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Showing results for tags 'raw files'.
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Hi Everyone. During my quest to understand how raw files work and what are the benefits of using one format over another, I never really found out a clear definitive answer. So i decided to start this topic in oder to do so. My fundamental questions are: A) Which raw files DON'T have baked-in white balance? B) Is there anything as logarithmic raw files? And the answers I have found so fare are: A) .ari files and Magic Lantern 14bit .dng files B) I don't consider .MXF or .R3D files to be raw but uncompressed video therefore no. Otherwise I would say that the only logarithmic raw files are MXF files Pretty much all other kind of raw files out there turn out not to be really raw as they claim. In my opinion, I found that working with a linear file was a safer bet against blown highlights and being able to truly change white balance and at least magenta/green shifts (unfortunately no blue/amber cast in lightroom for me, only magic lantern allows you to correct that in camera :D) Maybe for you all the answer to this question are obvious, but I though it would be nice to have a little corner of the net with a clear cut answer to which camera does generate TRUE raw files (I am looking at YOU: RED, SONY, CANON, BLACKMAGIC ) Because, I would be pretty pissed off if i'd bought a sony f55 or a RED Raven or a Blackmagic Ursa or any other 10k+ camera and find out I can't truly change white balance in post e.g.: The lumetri panel in premiere does not do that. It only apply a azure/orange filter to the image to simulate white balance shift.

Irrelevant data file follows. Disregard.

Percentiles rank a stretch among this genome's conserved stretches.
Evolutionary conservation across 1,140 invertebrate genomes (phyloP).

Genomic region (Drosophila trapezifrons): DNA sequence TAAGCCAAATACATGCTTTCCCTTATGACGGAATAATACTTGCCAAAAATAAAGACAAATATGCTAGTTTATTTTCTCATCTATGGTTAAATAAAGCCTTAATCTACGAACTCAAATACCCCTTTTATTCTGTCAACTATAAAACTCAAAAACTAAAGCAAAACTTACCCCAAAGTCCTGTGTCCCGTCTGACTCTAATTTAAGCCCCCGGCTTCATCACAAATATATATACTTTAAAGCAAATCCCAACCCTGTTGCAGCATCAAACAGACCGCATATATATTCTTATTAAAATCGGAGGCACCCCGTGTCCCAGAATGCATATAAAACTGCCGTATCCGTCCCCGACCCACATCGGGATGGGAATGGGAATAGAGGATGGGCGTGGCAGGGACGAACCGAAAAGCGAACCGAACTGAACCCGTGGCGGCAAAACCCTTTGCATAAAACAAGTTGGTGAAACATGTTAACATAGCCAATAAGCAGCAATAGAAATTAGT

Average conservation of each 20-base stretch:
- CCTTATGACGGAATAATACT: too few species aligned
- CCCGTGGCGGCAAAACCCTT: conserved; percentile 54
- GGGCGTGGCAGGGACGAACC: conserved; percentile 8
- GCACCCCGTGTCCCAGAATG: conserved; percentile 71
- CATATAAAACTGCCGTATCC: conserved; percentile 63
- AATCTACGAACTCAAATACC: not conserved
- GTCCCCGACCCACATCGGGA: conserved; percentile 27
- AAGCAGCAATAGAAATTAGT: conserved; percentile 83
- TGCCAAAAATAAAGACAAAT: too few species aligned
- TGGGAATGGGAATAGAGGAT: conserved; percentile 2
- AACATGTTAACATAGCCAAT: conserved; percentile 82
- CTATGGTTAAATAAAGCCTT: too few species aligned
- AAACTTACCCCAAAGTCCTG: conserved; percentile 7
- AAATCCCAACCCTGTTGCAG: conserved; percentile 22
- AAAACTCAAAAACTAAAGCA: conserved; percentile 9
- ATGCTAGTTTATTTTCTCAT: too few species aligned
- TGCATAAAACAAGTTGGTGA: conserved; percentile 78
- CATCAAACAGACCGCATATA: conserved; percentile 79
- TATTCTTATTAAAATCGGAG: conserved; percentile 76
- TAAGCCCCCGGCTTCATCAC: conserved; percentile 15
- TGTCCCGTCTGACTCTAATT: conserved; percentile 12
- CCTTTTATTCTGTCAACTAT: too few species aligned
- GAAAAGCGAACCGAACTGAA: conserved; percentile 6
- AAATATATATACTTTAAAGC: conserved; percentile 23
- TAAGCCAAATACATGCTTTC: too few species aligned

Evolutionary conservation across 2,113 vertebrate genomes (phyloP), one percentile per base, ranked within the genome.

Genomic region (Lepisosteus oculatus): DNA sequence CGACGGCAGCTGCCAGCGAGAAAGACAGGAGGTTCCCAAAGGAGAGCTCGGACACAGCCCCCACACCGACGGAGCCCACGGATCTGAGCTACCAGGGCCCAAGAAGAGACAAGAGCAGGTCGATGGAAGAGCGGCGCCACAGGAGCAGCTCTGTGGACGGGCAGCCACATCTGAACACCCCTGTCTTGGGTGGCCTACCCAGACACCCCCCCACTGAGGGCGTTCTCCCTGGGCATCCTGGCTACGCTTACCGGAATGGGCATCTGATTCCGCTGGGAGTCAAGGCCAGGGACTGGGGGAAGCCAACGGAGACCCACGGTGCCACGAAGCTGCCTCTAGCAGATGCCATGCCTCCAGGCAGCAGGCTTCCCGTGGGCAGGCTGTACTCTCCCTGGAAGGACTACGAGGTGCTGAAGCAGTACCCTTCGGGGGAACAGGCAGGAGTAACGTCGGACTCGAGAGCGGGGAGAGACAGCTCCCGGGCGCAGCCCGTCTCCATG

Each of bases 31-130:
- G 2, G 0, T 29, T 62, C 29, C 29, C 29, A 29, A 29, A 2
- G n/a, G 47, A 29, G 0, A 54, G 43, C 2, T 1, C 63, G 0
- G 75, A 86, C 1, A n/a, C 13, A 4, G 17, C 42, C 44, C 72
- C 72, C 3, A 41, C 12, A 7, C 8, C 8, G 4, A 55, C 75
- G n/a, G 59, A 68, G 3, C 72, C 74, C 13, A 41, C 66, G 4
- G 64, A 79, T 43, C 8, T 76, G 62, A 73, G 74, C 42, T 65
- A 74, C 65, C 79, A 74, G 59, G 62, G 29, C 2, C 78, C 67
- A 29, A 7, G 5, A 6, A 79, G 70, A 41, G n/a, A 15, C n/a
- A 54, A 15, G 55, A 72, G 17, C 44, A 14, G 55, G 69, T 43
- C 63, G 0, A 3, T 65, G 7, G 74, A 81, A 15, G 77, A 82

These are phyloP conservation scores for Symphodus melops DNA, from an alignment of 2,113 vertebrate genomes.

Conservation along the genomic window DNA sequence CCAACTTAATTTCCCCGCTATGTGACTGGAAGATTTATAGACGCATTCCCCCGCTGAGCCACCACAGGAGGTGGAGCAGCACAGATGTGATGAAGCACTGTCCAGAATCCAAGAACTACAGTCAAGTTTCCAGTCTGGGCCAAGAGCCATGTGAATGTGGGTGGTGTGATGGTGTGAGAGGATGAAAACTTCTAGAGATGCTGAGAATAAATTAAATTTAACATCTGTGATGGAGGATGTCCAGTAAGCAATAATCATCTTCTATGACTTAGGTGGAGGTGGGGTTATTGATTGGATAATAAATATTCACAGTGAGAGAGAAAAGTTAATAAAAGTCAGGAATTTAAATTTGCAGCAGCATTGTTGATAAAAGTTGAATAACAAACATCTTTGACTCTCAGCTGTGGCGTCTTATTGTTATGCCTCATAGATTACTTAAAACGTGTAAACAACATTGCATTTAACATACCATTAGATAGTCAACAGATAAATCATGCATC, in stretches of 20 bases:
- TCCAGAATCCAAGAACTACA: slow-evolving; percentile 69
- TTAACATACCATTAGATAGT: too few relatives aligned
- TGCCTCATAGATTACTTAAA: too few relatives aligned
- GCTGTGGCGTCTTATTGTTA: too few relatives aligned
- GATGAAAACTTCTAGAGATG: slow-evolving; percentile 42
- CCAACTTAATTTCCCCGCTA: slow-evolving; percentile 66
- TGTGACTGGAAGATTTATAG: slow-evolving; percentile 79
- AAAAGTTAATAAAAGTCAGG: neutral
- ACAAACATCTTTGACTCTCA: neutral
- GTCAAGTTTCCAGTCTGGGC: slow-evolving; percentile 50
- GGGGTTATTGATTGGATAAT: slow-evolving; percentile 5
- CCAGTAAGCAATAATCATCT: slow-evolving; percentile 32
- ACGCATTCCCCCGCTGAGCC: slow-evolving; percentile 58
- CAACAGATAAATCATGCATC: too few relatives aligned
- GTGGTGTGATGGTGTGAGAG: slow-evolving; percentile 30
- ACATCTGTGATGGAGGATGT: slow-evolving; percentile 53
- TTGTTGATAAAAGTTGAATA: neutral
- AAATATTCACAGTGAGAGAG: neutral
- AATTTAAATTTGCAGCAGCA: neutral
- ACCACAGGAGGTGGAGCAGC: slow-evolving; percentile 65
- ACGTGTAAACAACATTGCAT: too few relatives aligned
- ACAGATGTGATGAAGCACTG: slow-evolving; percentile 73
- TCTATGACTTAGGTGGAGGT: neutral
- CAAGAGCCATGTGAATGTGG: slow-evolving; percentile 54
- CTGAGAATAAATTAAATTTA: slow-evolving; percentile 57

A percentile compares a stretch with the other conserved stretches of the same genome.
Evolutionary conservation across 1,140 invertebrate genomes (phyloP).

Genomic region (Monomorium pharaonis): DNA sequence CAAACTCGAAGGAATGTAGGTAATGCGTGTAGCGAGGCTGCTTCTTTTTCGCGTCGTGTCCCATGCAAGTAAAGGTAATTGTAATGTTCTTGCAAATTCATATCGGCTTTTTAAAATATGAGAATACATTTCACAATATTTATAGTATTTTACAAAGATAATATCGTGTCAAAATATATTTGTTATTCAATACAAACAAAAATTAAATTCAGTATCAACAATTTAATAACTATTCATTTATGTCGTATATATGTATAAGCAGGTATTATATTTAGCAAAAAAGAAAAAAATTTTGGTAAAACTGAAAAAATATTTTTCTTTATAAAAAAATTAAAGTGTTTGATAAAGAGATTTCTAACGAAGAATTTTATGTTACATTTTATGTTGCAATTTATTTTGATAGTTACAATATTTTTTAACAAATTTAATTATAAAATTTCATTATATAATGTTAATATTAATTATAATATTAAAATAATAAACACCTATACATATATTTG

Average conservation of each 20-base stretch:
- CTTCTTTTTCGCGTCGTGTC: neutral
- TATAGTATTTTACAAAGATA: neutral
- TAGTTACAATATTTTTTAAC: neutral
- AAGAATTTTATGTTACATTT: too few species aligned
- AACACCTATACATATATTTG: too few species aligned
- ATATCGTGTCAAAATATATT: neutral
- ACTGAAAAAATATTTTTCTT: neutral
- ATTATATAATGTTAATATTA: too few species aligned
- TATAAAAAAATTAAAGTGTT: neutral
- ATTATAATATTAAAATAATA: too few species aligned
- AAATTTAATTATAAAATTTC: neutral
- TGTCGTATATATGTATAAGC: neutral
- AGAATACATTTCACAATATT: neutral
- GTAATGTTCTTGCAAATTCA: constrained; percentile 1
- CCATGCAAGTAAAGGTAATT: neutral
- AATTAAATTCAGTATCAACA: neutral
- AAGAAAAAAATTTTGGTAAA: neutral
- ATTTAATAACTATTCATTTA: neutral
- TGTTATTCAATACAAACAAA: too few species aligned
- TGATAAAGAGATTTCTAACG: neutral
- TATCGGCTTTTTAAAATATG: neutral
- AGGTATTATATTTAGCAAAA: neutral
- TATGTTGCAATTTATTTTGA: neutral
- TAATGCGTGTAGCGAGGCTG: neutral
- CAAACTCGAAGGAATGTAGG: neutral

While the kids were napping I left the gf behind and took off into the woods for an hour. I didn't check my batteries before leaving so I ended up with less material than I wanted to. Anyways, this is a Canon raw workflow test. I came home with around 67gb worth of raw files. At first I wanted to go the Resolve way, but changed my mind and took the native Canon Raw files straight into Premiere CS6. This is possible because of the Ginger HDR plugin. You don't have to use the plug in, just have it in the folder system. My conclusion is that ML has come a long way. I don't think post workflow is an issue anymore... when you can deal with native files, then what's the problem? The things that bugs me at the moment: Lack of sound recording, battery life, card transfer time (47gb took 40 min with FW800), and it wont get any faster because you can't read the cards faster than 100mb/s anyways. But I'm pleased. You can push and pull the footage a lot more than the .h264 codec. Detailed description of the workflow and gear on the Vimeo page for the video. https://vimeo.com/69840853